Government debt is almost at $100 billion but Finance Minister Grant Robertson is confident that New Zealand is in a stronger fiscal position compared with other developed nations.
Treasury's latest update shows net core Crown debt was $99 billion at the end of November 2020, reflecting the huge cost of COVID-19. But tax revenue was $37.6 billion, $0.7 billion above forecast, showing Kiwis are spending up.
The Government calculates debt by comparing what it owes with what it produces, or its gross domestic product (GDP). Net core Crown debt to GDP was 27.6 percent at June 30 last year, and it now sits at 30.9 percent.
Net core Crown debt is expected to reach $190 billion by 2025.
ACT leader David Seymour said the Government's growing debt pile is a "serious situation", because it equals around $20,000 per person, or $100,000 for a family of five.
"Today's announcement from the Treasury that core crown debt is on the cusp of $100 billion should worry future generations who have seen no steps taken to protect them from a growing and unsustainable debt mountain," he said.
"If the Government was taking steps to trim and save in some areas, to offset the debt they've been taking on to cushion the blow of COVID-19 and attempt to spend their way out of it, that might provide some solace to future generations.
"Instead it's been business as usual plus, as if money was free. These historic debt levels demand serious political leadership, but there is no sign the Government is willing to get on top of its spending."
Robertson said New Zealand's economic recovery is reflected in the Government's books which are in "better shape" than forecast. He pointed out that the latest data is more favourable than forecast in the Half-year Economic and Fiscal Update (HYEFU) in 2020.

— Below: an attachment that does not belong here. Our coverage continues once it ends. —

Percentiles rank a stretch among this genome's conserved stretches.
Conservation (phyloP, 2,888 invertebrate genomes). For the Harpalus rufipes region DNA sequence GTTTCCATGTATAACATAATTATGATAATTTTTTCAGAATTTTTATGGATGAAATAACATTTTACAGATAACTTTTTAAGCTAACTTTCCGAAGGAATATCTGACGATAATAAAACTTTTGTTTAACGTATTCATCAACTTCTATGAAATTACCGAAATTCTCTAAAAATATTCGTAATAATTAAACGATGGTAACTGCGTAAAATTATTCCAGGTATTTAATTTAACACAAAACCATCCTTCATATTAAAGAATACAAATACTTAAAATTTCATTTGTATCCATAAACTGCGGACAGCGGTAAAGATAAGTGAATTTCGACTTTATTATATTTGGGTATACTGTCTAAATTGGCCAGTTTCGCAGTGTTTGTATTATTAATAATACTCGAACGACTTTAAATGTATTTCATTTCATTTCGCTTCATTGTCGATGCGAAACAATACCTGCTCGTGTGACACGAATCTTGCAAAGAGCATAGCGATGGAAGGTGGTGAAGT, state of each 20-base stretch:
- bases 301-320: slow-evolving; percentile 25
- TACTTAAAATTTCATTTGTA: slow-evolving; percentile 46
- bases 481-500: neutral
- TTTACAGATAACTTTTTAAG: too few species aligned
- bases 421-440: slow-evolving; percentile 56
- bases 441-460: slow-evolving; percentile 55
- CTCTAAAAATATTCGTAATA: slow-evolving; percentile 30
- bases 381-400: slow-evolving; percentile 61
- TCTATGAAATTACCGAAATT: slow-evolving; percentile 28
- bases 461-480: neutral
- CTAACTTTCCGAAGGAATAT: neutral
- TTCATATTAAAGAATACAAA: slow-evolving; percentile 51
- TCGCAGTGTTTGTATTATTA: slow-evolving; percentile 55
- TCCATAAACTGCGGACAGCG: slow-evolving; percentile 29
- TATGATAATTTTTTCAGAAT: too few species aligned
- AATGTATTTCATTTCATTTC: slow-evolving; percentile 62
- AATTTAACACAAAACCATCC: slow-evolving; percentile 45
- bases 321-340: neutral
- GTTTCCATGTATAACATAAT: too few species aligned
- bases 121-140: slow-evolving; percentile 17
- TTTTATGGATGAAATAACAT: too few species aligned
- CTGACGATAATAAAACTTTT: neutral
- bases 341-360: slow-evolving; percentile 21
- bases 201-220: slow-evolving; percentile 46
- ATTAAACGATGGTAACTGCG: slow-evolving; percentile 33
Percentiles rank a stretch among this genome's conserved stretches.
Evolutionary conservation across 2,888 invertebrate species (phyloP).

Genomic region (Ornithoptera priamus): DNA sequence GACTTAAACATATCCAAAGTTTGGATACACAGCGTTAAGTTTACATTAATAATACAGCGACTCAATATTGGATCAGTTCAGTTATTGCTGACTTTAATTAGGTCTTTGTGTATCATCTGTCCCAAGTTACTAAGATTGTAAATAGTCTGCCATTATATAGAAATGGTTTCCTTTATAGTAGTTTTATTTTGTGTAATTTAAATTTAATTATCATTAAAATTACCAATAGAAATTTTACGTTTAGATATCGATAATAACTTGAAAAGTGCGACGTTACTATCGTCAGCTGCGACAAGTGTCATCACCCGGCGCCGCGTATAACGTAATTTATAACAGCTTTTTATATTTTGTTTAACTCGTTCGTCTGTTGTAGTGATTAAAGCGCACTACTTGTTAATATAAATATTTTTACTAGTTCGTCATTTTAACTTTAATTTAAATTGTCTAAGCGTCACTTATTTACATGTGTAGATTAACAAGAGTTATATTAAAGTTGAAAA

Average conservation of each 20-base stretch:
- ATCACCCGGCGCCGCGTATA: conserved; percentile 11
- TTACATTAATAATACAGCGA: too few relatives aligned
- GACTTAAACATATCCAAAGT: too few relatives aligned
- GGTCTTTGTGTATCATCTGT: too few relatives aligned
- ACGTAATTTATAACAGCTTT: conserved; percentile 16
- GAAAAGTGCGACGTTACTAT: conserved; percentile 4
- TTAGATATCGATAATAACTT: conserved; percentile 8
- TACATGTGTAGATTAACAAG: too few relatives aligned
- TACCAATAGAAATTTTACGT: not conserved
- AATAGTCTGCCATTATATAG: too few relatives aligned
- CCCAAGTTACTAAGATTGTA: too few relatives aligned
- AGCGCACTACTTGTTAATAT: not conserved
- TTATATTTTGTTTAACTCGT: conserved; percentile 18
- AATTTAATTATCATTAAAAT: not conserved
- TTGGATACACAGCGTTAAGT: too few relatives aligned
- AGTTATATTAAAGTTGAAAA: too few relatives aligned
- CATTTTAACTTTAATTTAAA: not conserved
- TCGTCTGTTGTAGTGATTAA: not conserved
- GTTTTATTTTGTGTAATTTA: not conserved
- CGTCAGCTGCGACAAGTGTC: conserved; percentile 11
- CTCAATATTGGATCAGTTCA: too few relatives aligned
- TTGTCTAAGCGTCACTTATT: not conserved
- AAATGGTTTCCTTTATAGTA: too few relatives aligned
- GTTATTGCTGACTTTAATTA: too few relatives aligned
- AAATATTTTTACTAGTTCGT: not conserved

"This was partly due to tax revenue coming in $0.7 billion above forecast, with GST revenue $0.4 billion above forecast. This shows New Zealanders have confidence in the economy and are spending domestically," Robertson said.
"The Government's support for New Zealand's businesses and workers through the COVID-19 pandemic has helped the economy get back on its feet quickly."
Seymour said previous debt forecasts have been "horrendous" and that the Government shouldn't be satisfied just because it has done better.
Robertson has often pointed out that New Zealand's debt levels are lower than the countries we compare ourselves to. For example, the UK's debt to GDP is more than 85 percent, while Japan's is more than 200 percent.
Seymour said while Japan is in much higher debt than New Zealand, it's "not clear" if a small country like ours can sustain high debt and if the world loses confidence in our ability to pay it back, it could have major implications.
Robertson said the Government's focus this year will be on "continuing momentum", while also tackling some of the long-term challenges facing New Zealand such as housing, climate change and child poverty.
"The country is in a stronger fiscal position compared with other developed nations, and we will carefully prioritise our spending to maintain the balance between short term needs and long term requirements," he said.
"New Zealanders trusted us to keep them safe last year, and we will continue to make the tough decisions required to do that, while also keeping the economy moving in the right direction."
But it's far from a rosy picture. The latest Ministry of Social Development figures show there are more than 200,000 people on a Jobseeker benefit - that's more than the population of Hamilton.
The unemployment rate, 5.3 percent, is forecast to peak at 6.9 percent by the end of 2021. Once border restrictions are eased and economic activity continues to recover, the unemployment rate is forecast to fall gradually, reaching 4 percent by 2025.
New stats NZ data shows filled job numbers rose nearly 38,000 in December - 2.3 million filled jobs, up 1.7 percent from November.
But when compared with the same time last year, jobs were up by only 0.6 percent. Before the pandemic, New Zealand usually experienced annual increases of between 2 and 4 percent.
On top of that, house prices are spiralling out of control. The latest Real Estate Institute data shows that the number of properties sold around the country for $1 million or more during 2020 increased by 68 percent when compared to 2019.
Robertson is currently considering advice from Treasury and the Reserve Bank on demand-side initiatives to help ease the housing market, which has been heated up by low interest rates and not enough supply.